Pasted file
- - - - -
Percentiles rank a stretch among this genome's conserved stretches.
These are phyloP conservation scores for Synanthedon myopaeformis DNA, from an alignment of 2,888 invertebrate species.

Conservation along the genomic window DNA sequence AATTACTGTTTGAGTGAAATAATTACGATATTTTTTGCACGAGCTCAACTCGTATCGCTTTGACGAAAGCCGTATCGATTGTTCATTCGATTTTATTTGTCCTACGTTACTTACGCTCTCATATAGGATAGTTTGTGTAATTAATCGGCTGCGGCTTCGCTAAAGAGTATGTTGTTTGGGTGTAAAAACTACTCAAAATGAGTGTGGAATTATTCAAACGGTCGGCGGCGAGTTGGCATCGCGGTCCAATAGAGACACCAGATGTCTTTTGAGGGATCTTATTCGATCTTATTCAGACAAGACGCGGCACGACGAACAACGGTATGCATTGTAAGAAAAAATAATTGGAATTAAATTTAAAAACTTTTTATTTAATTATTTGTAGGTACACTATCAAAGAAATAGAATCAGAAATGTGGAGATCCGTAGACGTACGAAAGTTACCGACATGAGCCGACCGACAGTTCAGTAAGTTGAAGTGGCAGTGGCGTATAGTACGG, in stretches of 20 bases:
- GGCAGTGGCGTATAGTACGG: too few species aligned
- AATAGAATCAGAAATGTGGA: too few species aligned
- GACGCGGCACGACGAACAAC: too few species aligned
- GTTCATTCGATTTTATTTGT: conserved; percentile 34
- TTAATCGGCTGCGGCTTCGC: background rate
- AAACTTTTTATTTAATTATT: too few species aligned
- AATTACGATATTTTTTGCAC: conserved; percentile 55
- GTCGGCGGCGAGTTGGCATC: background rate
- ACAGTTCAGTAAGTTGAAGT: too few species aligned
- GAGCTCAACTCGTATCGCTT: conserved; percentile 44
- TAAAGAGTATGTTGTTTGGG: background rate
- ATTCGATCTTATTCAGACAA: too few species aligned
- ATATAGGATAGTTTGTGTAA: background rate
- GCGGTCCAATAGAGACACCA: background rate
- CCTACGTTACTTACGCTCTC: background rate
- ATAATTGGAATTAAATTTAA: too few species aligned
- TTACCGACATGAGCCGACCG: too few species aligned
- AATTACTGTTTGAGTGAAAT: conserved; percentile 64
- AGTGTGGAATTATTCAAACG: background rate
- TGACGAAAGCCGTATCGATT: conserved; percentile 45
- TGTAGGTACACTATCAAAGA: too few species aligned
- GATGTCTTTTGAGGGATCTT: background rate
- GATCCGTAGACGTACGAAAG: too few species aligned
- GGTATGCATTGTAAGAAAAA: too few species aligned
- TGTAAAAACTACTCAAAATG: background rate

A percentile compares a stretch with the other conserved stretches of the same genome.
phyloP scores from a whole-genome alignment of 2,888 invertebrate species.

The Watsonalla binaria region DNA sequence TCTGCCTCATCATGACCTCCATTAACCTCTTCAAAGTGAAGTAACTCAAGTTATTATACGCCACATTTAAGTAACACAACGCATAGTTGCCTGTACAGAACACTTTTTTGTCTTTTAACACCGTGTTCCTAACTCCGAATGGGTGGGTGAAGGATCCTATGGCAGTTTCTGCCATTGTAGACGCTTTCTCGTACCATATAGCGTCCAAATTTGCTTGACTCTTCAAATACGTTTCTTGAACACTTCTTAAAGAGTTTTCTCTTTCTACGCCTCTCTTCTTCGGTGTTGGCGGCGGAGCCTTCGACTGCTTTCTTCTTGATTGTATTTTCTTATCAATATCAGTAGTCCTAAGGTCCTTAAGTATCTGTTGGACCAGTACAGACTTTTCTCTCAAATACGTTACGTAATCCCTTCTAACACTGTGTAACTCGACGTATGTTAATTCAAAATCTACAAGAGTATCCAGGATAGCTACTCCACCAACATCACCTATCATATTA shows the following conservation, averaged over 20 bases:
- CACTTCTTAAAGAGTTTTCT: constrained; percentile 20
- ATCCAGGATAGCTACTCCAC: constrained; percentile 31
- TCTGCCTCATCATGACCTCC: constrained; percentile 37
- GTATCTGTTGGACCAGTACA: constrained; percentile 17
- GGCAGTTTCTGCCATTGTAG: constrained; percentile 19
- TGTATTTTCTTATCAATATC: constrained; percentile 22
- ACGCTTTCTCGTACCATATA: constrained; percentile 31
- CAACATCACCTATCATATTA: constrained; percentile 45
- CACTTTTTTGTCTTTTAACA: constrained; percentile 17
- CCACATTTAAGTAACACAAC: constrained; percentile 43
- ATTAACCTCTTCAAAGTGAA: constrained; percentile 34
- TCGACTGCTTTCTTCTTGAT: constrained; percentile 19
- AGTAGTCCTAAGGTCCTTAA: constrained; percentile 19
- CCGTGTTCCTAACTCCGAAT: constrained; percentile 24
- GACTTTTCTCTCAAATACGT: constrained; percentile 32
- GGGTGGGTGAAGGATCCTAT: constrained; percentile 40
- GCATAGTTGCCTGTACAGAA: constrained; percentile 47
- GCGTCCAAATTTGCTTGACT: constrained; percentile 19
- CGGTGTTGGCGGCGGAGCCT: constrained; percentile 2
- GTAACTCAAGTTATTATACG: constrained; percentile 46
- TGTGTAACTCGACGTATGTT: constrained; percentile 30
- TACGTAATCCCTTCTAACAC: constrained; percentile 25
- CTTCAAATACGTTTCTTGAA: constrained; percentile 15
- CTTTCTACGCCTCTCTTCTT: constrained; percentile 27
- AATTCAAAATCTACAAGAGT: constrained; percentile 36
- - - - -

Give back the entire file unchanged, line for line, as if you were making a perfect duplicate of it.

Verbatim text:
Percentiles rank a stretch among this genome's conserved stretches.
These are phyloP conservation scores for Synanthedon myopaeformis DNA, from an alignment of 2,888 invertebrate species.

Conservation along the genomic window DNA sequence AATTACTGTTTGAGTGAAATAATTACGATATTTTTTGCACGAGCTCAACTCGTATCGCTTTGACGAAAGCCGTATCGATTGTTCATTCGATTTTATTTGTCCTACGTTACTTACGCTCTCATATAGGATAGTTTGTGTAATTAATCGGCTGCGGCTTCGCTAAAGAGTATGTTGTTTGGGTGTAAAAACTACTCAAAATGAGTGTGGAATTATTCAAACGGTCGGCGGCGAGTTGGCATCGCGGTCCAATAGAGACACCAGATGTCTTTTGAGGGATCTTATTCGATCTTATTCAGACAAGACGCGGCACGACGAACAACGGTATGCATTGTAAGAAAAAATAATTGGAATTAAATTTAAAAACTTTTTATTTAATTATTTGTAGGTACACTATCAAAGAAATAGAATCAGAAATGTGGAGATCCGTAGACGTACGAAAGTTACCGACATGAGCCGACCGACAGTTCAGTAAGTTGAAGTGGCAGTGGCGTATAGTACGG, in stretches of 20 bases:
- GGCAGTGGCGTATAGTACGG: too few species aligned
- AATAGAATCAGAAATGTGGA: too few species aligned
- GACGCGGCACGACGAACAAC: too few species aligned
- GTTCATTCGATTTTATTTGT: conserved; percentile 34
- TTAATCGGCTGCGGCTTCGC: background rate
- AAACTTTTTATTTAATTATT: too few species aligned
- AATTACGATATTTTTTGCAC: conserved; percentile 55
- GTCGGCGGCGAGTTGGCATC: background rate
- ACAGTTCAGTAAGTTGAAGT: too few species aligned
- GAGCTCAACTCGTATCGCTT: conserved; percentile 44
- TAAAGAGTATGTTGTTTGGG: background rate
- ATTCGATCTTATTCAGACAA: too few species aligned
- ATATAGGATAGTTTGTGTAA: background rate
- GCGGTCCAATAGAGACACCA: background rate
- CCTACGTTACTTACGCTCTC: background rate
- ATAATTGGAATTAAATTTAA: too few species aligned
- TTACCGACATGAGCCGACCG: too few species aligned
- AATTACTGTTTGAGTGAAAT: conserved; percentile 64
- AGTGTGGAATTATTCAAACG: background rate
- TGACGAAAGCCGTATCGATT: conserved; percentile 45
- TGTAGGTACACTATCAAAGA: too few species aligned
- GATGTCTTTTGAGGGATCTT: background rate
- GATCCGTAGACGTACGAAAG: too few species aligned
- GGTATGCATTGTAAGAAAAA: too few species aligned
- TGTAAAAACTACTCAAAATG: background rate

A percentile compares a stretch with the other conserved stretches of the same genome.
phyloP scores from a whole-genome alignment of 2,888 invertebrate species.

The Watsonalla binaria region DNA sequence TCTGCCTCATCATGACCTCCATTAACCTCTTCAAAGTGAAGTAACTCAAGTTATTATACGCCACATTTAAGTAACACAACGCATAGTTGCCTGTACAGAACACTTTTTTGTCTTTTAACACCGTGTTCCTAACTCCGAATGGGTGGGTGAAGGATCCTATGGCAGTTTCTGCCATTGTAGACGCTTTCTCGTACCATATAGCGTCCAAATTTGCTTGACTCTTCAAATACGTTTCTTGAACACTTCTTAAAGAGTTTTCTCTTTCTACGCCTCTCTTCTTCGGTGTTGGCGGCGGAGCCTTCGACTGCTTTCTTCTTGATTGTATTTTCTTATCAATATCAGTAGTCCTAAGGTCCTTAAGTATCTGTTGGACCAGTACAGACTTTTCTCTCAAATACGTTACGTAATCCCTTCTAACACTGTGTAACTCGACGTATGTTAATTCAAAATCTACAAGAGTATCCAGGATAGCTACTCCACCAACATCACCTATCATATTA shows the following conservation, averaged over 20 bases:
- CACTTCTTAAAGAGTTTTCT: constrained; percentile 20
- ATCCAGGATAGCTACTCCAC: constrained; percentile 31
- TCTGCCTCATCATGACCTCC: constrained; percentile 37
- GTATCTGTTGGACCAGTACA: constrained; percentile 17
- GGCAGTTTCTGCCATTGTAG: constrained; percentile 19
- TGTATTTTCTTATCAATATC: constrained; percentile 22
- ACGCTTTCTCGTACCATATA: constrained; percentile 31
- CAACATCACCTATCATATTA: constrained; percentile 45
- CACTTTTTTGTCTTTTAACA: constrained; percentile 17
- CCACATTTAAGTAACACAAC: constrained; percentile 43
- ATTAACCTCTTCAAAGTGAA: constrained; percentile 34
- TCGACTGCTTTCTTCTTGAT: constrained; percentile 19
- AGTAGTCCTAAGGTCCTTAA: constrained; percentile 19
- CCGTGTTCCTAACTCCGAAT: constrained; percentile 24
- GACTTTTCTCTCAAATACGT: constrained; percentile 32
- GGGTGGGTGAAGGATCCTAT: constrained; percentile 40
- GCATAGTTGCCTGTACAGAA: constrained; percentile 47
- GCGTCCAAATTTGCTTGACT: constrained; percentile 19
- CGGTGTTGGCGGCGGAGCCT: constrained; percentile 2
- GTAACTCAAGTTATTATACG: constrained; percentile 46
- TGTGTAACTCGACGTATGTT: constrained; percentile 30
- TACGTAATCCCTTCTAACAC: constrained; percentile 25
- CTTCAAATACGTTTCTTGAA: constrained; percentile 15
- CTTTCTACGCCTCTCTTCTT: constrained; percentile 27
- AATTCAAAATCTACAAGAGT: constrained; percentile 36